But not many users know you can actually modify the Ribbon (at least in version 2010 – Ribbon modification in 2007 requires mucho programming). Click here to learn how.

Guest Post @ Lawyerist: Microsoft Outlook Accidents (and How to Fix Them)

Ever hit a wrong button or moved your mouse the wrong way in Microsoft Outlook, only to see something essential disappear? Apparently, it’s a common problem, since I get quite a few distress calls from co-workers saying, “Help! My [fill in the blank] disappeared from my screen!”

In my latest guest post at Lawyerist, I cover some of the most common oopsies I see and how to restore your Outlook to look the way you had it before you did that one-two-switcheroo.

Click here to read the full illustrated article.

Guest Post @ Lawyerist: Taming Microsoft Word’s Autoformat As You Type

While I’m a big fan of smart software, I don’t like when software tries to out-think me (and does a bad job of it). That’s why I’m not an especially big fan of Microsoft Word’s AutoFormat As You Type feature.

If you’re not familiar with this feature, it’s the one that turns “1/2” into “½” and does various other “oh, let me re-do that for you” functions that can get in the way, particularly if you’re a speed typist and not exactly the world’s best proofreader.

In my latest guest post at Lawyerist, I show you how to find this feature’s control panel and disable any part of it you’re having problems with.

Click here to read the full post.

Guest Post @ Lawyerist: Review of Smart Schedules for Outlook

Have you ever had an event on your calendar — an upcoming trial or a recent case assignment — that you needed to create a bunch of preceding (in the case of the trial) or following (for the case assignment) Tasks and/or Appointments in Outlook? If you could automate the creation and management of those related Tasks and Appointments (ever had a trial continued and had to move a bunch of related deadlines forward by X days?), how much time would that save you?

In my latest guest post on Lawyerist, I review a product called Smart Schedules for Outlook that does just that. You tell Smart Schedules what the triggering date or event is and, based on a template (either Smart Schedules’ delivered templates or one of your own), all the related Tasks and Appointments (or, as they call them, “events”) will be created for you. You can even edit individual Tasks or Appointments without disturbing the “project” (what Smart Schedules calls the set of inter-related events) and assign certain ones to other members of your team.

Click here for the full illustrated review.

Guest Post @ Lawyerist: Using Microsoft Word’s Table of Authorities

I received a special request from a reader for my latest post on Lawyerist for a post on how to do a Table of Authorities in Microsoft Word. Although I’d covered the subject in depth with a post on marking citations here and generating the Table of Authorities here (with another post based on a suggestion from a reader here), I was happy to write up a more concise set of instructions for the Lawyerist crowd. One subject I address there that I did not in my own blog is the plugins that are available to make Microsoft Word’s Table of Authorities feature a lot easier to deal with, since it’s one of the most problematic features in Word.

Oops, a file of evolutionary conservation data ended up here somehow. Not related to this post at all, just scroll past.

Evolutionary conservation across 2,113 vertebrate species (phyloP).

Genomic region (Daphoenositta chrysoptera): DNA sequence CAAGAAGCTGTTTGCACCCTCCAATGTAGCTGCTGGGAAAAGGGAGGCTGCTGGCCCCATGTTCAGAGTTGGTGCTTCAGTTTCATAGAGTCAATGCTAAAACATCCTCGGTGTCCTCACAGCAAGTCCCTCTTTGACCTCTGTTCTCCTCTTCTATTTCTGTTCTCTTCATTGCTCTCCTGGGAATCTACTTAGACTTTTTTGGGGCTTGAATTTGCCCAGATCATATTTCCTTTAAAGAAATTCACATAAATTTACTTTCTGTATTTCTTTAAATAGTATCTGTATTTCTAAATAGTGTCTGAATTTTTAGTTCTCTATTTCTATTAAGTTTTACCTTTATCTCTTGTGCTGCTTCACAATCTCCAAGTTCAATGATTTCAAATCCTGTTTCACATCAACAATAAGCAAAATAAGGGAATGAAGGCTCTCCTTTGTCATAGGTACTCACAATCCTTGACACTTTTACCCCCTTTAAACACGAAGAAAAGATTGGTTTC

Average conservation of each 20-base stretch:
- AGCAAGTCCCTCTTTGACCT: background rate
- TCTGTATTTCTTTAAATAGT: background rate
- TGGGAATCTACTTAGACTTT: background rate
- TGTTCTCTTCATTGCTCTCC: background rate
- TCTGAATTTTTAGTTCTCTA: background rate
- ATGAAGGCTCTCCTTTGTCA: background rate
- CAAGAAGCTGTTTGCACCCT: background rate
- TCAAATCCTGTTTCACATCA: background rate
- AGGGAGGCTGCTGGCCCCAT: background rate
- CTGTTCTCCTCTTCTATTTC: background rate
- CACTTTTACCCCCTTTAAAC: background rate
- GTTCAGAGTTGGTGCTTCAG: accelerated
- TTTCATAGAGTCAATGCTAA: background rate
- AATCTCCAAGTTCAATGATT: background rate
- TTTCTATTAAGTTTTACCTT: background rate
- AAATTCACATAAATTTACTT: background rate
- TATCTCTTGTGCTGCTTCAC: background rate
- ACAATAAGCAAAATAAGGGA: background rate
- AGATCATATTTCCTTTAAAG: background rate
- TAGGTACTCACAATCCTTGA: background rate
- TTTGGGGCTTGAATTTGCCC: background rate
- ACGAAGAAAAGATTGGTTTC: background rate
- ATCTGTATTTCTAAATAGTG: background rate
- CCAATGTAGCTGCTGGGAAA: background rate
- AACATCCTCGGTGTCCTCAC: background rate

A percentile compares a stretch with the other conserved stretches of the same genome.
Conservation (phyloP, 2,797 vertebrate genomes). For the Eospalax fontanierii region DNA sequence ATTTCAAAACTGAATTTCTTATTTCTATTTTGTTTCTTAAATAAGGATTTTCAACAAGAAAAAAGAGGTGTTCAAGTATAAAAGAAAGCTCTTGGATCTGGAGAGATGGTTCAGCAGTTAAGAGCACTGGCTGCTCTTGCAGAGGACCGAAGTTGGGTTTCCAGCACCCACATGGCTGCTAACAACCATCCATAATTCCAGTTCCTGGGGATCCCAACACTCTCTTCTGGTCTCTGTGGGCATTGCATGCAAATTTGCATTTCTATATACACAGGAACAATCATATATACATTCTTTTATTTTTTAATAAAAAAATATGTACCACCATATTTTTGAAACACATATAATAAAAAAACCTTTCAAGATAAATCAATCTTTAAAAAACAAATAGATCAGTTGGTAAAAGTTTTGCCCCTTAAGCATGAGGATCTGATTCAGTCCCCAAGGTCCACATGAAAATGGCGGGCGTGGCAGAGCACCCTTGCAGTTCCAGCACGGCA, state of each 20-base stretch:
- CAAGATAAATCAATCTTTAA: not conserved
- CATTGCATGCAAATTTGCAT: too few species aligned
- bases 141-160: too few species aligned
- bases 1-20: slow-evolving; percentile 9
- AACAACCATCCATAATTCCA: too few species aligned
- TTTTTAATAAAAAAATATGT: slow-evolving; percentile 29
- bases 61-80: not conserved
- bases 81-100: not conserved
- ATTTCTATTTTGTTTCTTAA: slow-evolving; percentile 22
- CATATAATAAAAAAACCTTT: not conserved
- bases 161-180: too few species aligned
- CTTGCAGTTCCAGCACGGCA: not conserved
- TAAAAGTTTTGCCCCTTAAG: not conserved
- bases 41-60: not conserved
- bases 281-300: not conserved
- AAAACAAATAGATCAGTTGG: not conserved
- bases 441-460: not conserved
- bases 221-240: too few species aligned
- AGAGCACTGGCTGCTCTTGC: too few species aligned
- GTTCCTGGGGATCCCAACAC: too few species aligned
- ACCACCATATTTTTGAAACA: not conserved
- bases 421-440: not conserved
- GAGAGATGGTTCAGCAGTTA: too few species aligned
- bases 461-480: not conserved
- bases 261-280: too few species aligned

Click here to read the full post.

Guest Post @ Lawyerist: Technology Competence for Technophobes

If you’ve heard any of the blogospheric noise surrounding the ABA Commission on Ethics 20/20′s discussion of technology’s impact on law practice, you may have wondered to yourself, “How am I supposed to ‘keep abreast of … the benefits and risks associated with relevant technology’ and practice law, too?”

In my latest guest post on Lawyerist, I propose some answers to that question, answers that don’t involve you becoming an uber-geek or taking a second job as a professional technology student.

Click here for the full article.

Guest Post @ Lawyerist: Microsoft Office on iPad

If you’ve got an iPad and are frustrated by Microsoft’s failure to (thus far) create an Office app for iOS, I’ve reviewed several possible alternatives on my guest post on Lawyerist, “Microsoft Office on iPad.” Some are, frankly, better than others; some are free while others require a subscription.

Find out how you can edit your Microsoft Office files on your iPad by clicking here.

2 Guest Post @ Lawyerist: Send SMS Via Email for Faster Responses

The trouble with email these days is that everyone is getting so darn much of it that a lot of it gets ignored. But what if you have an urgent message that needs to be read NOW?

Studies show that, increasingly, the go-to technology for reaching someone quickly and getting a response is SMS (popularly known as a text message). With more and more people constantly connected to the grid via their smartphones, it makes sense: a text message will get attention and response more quickly because of the medium’s built-in immediacy.

The good news is, you don’t have to pick your own cell phone (and incur your carrier’s charges) to send a text message. You can do it via Outlook 2010, which has the advantage of allowing you to keep all your messages (email and text) in one easy-to-search file.

Click here for the full article.

Guest Post @ Lawyerist: Using Microsoft Word to Edit by Committee

Ever experienced “death by redlining”? You know what I mean. It’s that headache-inducing series of emails in which you and your colleagues send seemingly endless drafts of the document  du jour back-and-forth, ad infinitum.

While I can’t do anything about those unreasonable people who don’t like the way you phrased something or other, I can help you make up for their lack of skill with Microsoft Word. Click here to read the full article before your next “editing by committee” session, and you’ll be prepared to deal with other people’s bad formatting without tearing your own hair out.

Guest Post @ Lawyerist: 6 Essential Skills for Coping Sans Assistant

Imagine this: you’re in the office alone on a Saturday (or you’re there on a weekday and your assistant is out sick, tied up with another project, or otherwise unavailable), and it’s just you and the computer, trying to get your work done.

How well would you fare?

Over at Lawyerist, I take a stand on what I believe are six essential skills any lawyer needs to have on those days he or she is having to work without the benefit of some clerical help.

Click here, and start brushing up now for that inevitable day.

Software Review @ Lawyerist: Email Notes for Outlook

Have you ever wanted to add a note to an email without having to print it out and write on it? If so, you’re in luck: over at Lawyerist, I reviewed a new Microsoft Outlook plug-in called Email Notes. It’s like putting an electronic sticky note on an item in your inbox.

This piece of software is part of a new trend of developers offering ways to add functionality to Microsoft Office. Click here for a complete review of this plug-in (with screenshots) and see if it will help make Outlook work better for you.